Fig. 7. Example of digital short wave radio.
If you do not have a time signal receiver, you must find some other mechanism. Here are some sources:
Time Voice Announcer, Washington, DC: 202-762-1401 & 202-762-1069
Time Voice Announcer, Colorado Springs, CO: 719-567-6742
(Long distance time may be delayed).
Digital Time for MODEMS, which operate at 1200 baud, 8N1 only.
From Washington, DC: 202-762-1594
From Colorado Springs, CO: 719-567-6743
Computer access to US Naval Observatory time: http://tycho.usno.navy.mil/cgi-bin/anim
or via http://tycho.usno.navy.mil/what1.html which displays animated GIF clocks
or check: http://tycho.usno.navy.mil/what.html
D. CAMCORDER OBSERVATIONS
Camcorders can be particularly useful tools in recording the overflight especially if they have a ‘night shot mode’ which enhances night time recording ability. But even if the camcorder does not have this mode, as long as it can pick stars of +4 magnitude, you have a good chance to record any small debris pieces that MIGHT happen to appear. We do not expect such pieces to appear, but then that is the objective of this monitoring.
The camcorder should be securely mounted on a tripod and moderately zoomed in to where the fireball is in focus and tracked smoothly. See figure 6 for an example of the image scale with respect to field of view. Keep the fireball in the camcorder view finder to where it is between the center and leading edge of the field of view. The leading edge is illustrated by referring to figure 3 and looking at the lower right corner. Be sure the camcorder has the tape or disc set at the beginning and that you focus it on a star of moderate brightness. The focus is THE MOST IMPORTANT element in the process. You must be sure that if the camcorder is pointed at a nearby object in the process of tracking the shuttle that it does not go out of focus. Focus should be set at infinity and verified by viewing more than one star to be sure it shows as a point image.
Any pieces coming off the Shuttle should flow into the trail immediately behind it. Tracking is most important. Record time signals in the background and be sure that the radio is located close enough to the camcorder microphone to record properly. The camcorder should not be zoomed in and out during the pass. Instead, use the approximate image scale as pictured in figure 3.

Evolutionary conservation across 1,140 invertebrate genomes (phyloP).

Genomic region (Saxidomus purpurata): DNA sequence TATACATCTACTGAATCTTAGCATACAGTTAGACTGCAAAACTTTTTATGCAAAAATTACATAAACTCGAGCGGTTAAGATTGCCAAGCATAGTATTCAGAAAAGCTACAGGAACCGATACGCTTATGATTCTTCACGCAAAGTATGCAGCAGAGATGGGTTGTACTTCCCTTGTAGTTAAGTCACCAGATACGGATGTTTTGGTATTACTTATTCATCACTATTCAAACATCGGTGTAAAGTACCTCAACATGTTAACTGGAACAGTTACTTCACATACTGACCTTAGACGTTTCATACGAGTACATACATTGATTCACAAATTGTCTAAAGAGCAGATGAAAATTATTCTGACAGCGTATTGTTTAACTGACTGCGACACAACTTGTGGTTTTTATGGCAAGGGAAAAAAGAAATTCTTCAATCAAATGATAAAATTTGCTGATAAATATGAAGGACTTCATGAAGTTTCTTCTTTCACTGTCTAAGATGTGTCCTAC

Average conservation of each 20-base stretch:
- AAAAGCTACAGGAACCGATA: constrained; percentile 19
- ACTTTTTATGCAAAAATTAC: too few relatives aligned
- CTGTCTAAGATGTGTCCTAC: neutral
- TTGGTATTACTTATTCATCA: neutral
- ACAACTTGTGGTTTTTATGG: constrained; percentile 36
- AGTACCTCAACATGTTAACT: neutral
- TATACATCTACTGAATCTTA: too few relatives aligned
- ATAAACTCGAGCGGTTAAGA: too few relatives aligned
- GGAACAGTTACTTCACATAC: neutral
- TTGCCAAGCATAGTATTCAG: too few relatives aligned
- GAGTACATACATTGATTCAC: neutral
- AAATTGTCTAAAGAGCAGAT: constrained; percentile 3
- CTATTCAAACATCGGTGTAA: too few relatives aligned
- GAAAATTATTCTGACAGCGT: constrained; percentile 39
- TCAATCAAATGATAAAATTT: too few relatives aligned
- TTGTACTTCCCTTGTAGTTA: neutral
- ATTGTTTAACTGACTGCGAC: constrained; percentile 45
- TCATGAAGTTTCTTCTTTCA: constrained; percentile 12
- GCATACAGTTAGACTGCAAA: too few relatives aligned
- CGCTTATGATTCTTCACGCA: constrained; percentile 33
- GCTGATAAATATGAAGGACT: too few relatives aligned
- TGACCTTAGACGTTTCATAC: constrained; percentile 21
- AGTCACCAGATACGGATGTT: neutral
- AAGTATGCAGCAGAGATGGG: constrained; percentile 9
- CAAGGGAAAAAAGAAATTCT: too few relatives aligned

E. HOW TO FIND INFORMATION ON THE UPCOMING REENTRY TRACK
There are normally two KSC landing opportunities about 90 minutes apart. Once those are exhausted, it is likely the shuttle might wave off until the following day or land at either Northrop (New Mexico) or Edwards AFB (California) either that day or on the following day if the following day’s two KSC opportunities are also waved off.
To get predictions, check this link beginning 48 hours before the predicted day of landing in order to find information on the Space Shuttle projected ground track for reentry from your location:
Follow these instructions exactly for the reentry predictions. If you deviate and try other options, you may not retrieve the correct data.
1. Click on the INPUT tab
2. Under SATELLITE, select KSCXXX(ENTRY) where XXX is the orbit number. The first one in the pull down list is the first KSC landing opportunity and the next one is the second opportunity.
3. Under OBSERVER LOCATION use the pull down menu to select the STATES option. Then select CENTRAL AMERICA and it will bring up a map of Central America with a number of cities displayed. If you see the city from where you plan to watch, click on that dot; if you do not see it, go to step 4.
4. Type in your latitude, longitude (be sure to put a minus sign in front of the longitude entry), and GMT to local time conversion.
5. Select NEXT PASS. The applet will compute if there is a viewing opportunity for you. If the reentry is visible, you will then see something like the following figure displayed.
Fig. 8. Example of output screen from Skywatch program
To print the detailed table of predictions, click the PRINT button and you will get an output like in the following figure which might have been the trajectory as seen from San Jose, Costa Rica on STS-114 had the reentry actually occurred at the planned date/time. KSC217 is the name given to the 217th Shuttle orbit which was targeted to land at KSC.
Fig. 9. Example of hard copy from Skywatch program
Most of this information can easily be interpreted except for the columns labeled SRSS, SOLAR ALT, and SOLAR SEP. SRSS is a very important parameter and is the sun elevation. If that value is less than -11 degrees (that is, -15, -30 or some other value) the sky is dark. If the value is positive, the sun is above the horizon. It might even be possible to see the reentry even if the value is +3 to +5 provided the sun is hidden behind cloud in the east and the Shuttle is in the opposite part of the sky (and that part of the sky is clear). Ignore the columns labeled SOLAR ALT and SOLAR SEP since this information is not useful.
If you get the message NO ENTRY SIGHTING IS AVAILABLE FROM THIS LOCATION, it means you should try another city in the region to where you might have to travel. Otherwise, wait for another landing opportunity to be announced (if that occurs). Check the TV station CNN or the URL http://cnn.com for the latest information on Shuttle landing.
A sky chart feature is available. In Fig. 8 click on the SKY TRACK button and you can see a graphic of the path of the Shuttle against a star background (fig. 10).